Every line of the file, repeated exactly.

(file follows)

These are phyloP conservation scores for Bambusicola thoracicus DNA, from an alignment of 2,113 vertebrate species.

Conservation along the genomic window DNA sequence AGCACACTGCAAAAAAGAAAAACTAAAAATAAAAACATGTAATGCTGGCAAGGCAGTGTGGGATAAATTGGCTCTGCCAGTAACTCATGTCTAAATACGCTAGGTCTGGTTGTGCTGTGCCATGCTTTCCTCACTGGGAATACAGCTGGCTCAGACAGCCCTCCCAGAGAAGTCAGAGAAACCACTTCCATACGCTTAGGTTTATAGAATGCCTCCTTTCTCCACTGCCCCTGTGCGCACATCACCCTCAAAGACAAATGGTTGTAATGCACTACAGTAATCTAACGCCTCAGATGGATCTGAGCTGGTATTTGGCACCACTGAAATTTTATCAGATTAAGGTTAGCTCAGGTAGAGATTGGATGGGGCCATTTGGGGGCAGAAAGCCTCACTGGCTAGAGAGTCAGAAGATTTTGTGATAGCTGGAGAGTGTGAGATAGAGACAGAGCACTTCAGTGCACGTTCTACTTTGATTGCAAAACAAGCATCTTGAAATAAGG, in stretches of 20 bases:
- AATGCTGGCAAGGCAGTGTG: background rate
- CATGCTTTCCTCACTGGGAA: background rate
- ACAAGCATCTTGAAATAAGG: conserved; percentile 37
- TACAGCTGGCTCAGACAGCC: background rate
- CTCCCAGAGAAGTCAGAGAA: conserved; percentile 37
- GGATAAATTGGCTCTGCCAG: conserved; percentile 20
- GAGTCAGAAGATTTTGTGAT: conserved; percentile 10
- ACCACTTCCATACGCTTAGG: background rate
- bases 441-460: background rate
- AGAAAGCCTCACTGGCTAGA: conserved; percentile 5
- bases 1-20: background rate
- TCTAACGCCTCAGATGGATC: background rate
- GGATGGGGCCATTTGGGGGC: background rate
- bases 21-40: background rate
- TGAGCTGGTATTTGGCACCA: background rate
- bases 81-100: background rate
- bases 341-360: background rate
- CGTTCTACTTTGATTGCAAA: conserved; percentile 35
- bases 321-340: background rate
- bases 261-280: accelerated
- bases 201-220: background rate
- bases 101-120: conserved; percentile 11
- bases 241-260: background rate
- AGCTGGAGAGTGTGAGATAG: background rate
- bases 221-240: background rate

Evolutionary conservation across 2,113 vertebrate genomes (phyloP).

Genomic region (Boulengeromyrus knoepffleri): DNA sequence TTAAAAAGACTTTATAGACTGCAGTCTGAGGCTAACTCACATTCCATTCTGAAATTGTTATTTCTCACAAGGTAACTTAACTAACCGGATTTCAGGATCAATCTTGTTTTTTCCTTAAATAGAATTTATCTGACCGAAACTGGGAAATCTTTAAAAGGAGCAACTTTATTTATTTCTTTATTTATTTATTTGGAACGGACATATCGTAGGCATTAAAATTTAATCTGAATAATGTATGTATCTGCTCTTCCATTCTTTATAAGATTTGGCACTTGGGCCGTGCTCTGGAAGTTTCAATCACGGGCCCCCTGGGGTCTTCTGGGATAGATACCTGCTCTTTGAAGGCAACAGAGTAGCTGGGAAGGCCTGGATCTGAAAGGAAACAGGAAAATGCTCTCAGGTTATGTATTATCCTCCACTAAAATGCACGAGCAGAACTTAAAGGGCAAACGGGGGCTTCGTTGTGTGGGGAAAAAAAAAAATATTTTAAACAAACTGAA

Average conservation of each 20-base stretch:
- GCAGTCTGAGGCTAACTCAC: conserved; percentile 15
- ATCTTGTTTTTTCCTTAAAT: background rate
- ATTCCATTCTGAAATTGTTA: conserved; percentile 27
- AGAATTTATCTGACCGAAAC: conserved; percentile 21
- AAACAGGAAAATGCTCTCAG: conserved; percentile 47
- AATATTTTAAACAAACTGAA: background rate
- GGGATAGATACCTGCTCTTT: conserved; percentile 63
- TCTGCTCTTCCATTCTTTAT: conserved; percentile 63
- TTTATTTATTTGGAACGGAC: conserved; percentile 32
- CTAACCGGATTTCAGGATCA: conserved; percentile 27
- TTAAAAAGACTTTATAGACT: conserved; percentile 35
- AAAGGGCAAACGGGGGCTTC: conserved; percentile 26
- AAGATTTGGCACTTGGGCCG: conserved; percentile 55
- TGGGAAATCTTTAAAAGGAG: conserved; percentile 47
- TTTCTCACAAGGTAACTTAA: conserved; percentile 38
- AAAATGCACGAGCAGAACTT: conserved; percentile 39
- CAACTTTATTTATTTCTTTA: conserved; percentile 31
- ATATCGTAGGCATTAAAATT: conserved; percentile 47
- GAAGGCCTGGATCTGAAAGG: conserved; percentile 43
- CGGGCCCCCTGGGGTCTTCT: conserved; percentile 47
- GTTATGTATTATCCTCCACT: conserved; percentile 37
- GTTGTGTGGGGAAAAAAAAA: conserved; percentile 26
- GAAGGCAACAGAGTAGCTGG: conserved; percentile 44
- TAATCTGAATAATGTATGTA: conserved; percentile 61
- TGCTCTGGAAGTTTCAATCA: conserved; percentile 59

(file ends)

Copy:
These are phyloP conservation scores for Bambusicola thoracicus DNA, from an alignment of 2,113 vertebrate species.

Conservation along the genomic window DNA sequence AGCACACTGCAAAAAAGAAAAACTAAAAATAAAAACATGTAATGCTGGCAAGGCAGTGTGGGATAAATTGGCTCTGCCAGTAACTCATGTCTAAATACGCTAGGTCTGGTTGTGCTGTGCCATGCTTTCCTCACTGGGAATACAGCTGGCTCAGACAGCCCTCCCAGAGAAGTCAGAGAAACCACTTCCATACGCTTAGGTTTATAGAATGCCTCCTTTCTCCACTGCCCCTGTGCGCACATCACCCTCAAAGACAAATGGTTGTAATGCACTACAGTAATCTAACGCCTCAGATGGATCTGAGCTGGTATTTGGCACCACTGAAATTTTATCAGATTAAGGTTAGCTCAGGTAGAGATTGGATGGGGCCATTTGGGGGCAGAAAGCCTCACTGGCTAGAGAGTCAGAAGATTTTGTGATAGCTGGAGAGTGTGAGATAGAGACAGAGCACTTCAGTGCACGTTCTACTTTGATTGCAAAACAAGCATCTTGAAATAAGG, in stretches of 20 bases:
- AATGCTGGCAAGGCAGTGTG: background rate
- CATGCTTTCCTCACTGGGAA: background rate
- ACAAGCATCTTGAAATAAGG: conserved; percentile 37
- TACAGCTGGCTCAGACAGCC: background rate
- CTCCCAGAGAAGTCAGAGAA: conserved; percentile 37
- GGATAAATTGGCTCTGCCAG: conserved; percentile 20
- GAGTCAGAAGATTTTGTGAT: conserved; percentile 10
- ACCACTTCCATACGCTTAGG: background rate
- bases 441-460: background rate
- AGAAAGCCTCACTGGCTAGA: conserved; percentile 5
- bases 1-20: background rate
- TCTAACGCCTCAGATGGATC: background rate
- GGATGGGGCCATTTGGGGGC: background rate
- bases 21-40: background rate
- TGAGCTGGTATTTGGCACCA: background rate
- bases 81-100: background rate
- bases 341-360: background rate
- CGTTCTACTTTGATTGCAAA: conserved; percentile 35
- bases 321-340: background rate
- bases 261-280: accelerated
- bases 201-220: background rate
- bases 101-120: conserved; percentile 11
- bases 241-260: background rate
- AGCTGGAGAGTGTGAGATAG: background rate
- bases 221-240: background rate

Evolutionary conservation across 2,113 vertebrate genomes (phyloP).

Genomic region (Boulengeromyrus knoepffleri): DNA sequence TTAAAAAGACTTTATAGACTGCAGTCTGAGGCTAACTCACATTCCATTCTGAAATTGTTATTTCTCACAAGGTAACTTAACTAACCGGATTTCAGGATCAATCTTGTTTTTTCCTTAAATAGAATTTATCTGACCGAAACTGGGAAATCTTTAAAAGGAGCAACTTTATTTATTTCTTTATTTATTTATTTGGAACGGACATATCGTAGGCATTAAAATTTAATCTGAATAATGTATGTATCTGCTCTTCCATTCTTTATAAGATTTGGCACTTGGGCCGTGCTCTGGAAGTTTCAATCACGGGCCCCCTGGGGTCTTCTGGGATAGATACCTGCTCTTTGAAGGCAACAGAGTAGCTGGGAAGGCCTGGATCTGAAAGGAAACAGGAAAATGCTCTCAGGTTATGTATTATCCTCCACTAAAATGCACGAGCAGAACTTAAAGGGCAAACGGGGGCTTCGTTGTGTGGGGAAAAAAAAAAATATTTTAAACAAACTGAA

Average conservation of each 20-base stretch:
- GCAGTCTGAGGCTAACTCAC: conserved; percentile 15
- ATCTTGTTTTTTCCTTAAAT: background rate
- ATTCCATTCTGAAATTGTTA: conserved; percentile 27
- AGAATTTATCTGACCGAAAC: conserved; percentile 21
- AAACAGGAAAATGCTCTCAG: conserved; percentile 47
- AATATTTTAAACAAACTGAA: background rate
- GGGATAGATACCTGCTCTTT: conserved; percentile 63
- TCTGCTCTTCCATTCTTTAT: conserved; percentile 63
- TTTATTTATTTGGAACGGAC: conserved; percentile 32
- CTAACCGGATTTCAGGATCA: conserved; percentile 27
- TTAAAAAGACTTTATAGACT: conserved; percentile 35
- AAAGGGCAAACGGGGGCTTC: conserved; percentile 26
- AAGATTTGGCACTTGGGCCG: conserved; percentile 55
- TGGGAAATCTTTAAAAGGAG: conserved; percentile 47
- TTTCTCACAAGGTAACTTAA: conserved; percentile 38
- AAAATGCACGAGCAGAACTT: conserved; percentile 39
- CAACTTTATTTATTTCTTTA: conserved; percentile 31
- ATATCGTAGGCATTAAAATT: conserved; percentile 47
- GAAGGCCTGGATCTGAAAGG: conserved; percentile 43
- CGGGCCCCCTGGGGTCTTCT: conserved; percentile 47
- GTTATGTATTATCCTCCACT: conserved; percentile 37
- GTTGTGTGGGGAAAAAAAAA: conserved; percentile 26
- GAAGGCAACAGAGTAGCTGG: conserved; percentile 44
- TAATCTGAATAATGTATGTA: conserved; percentile 61
- TGCTCTGGAAGTTTCAATCA: conserved; percentile 59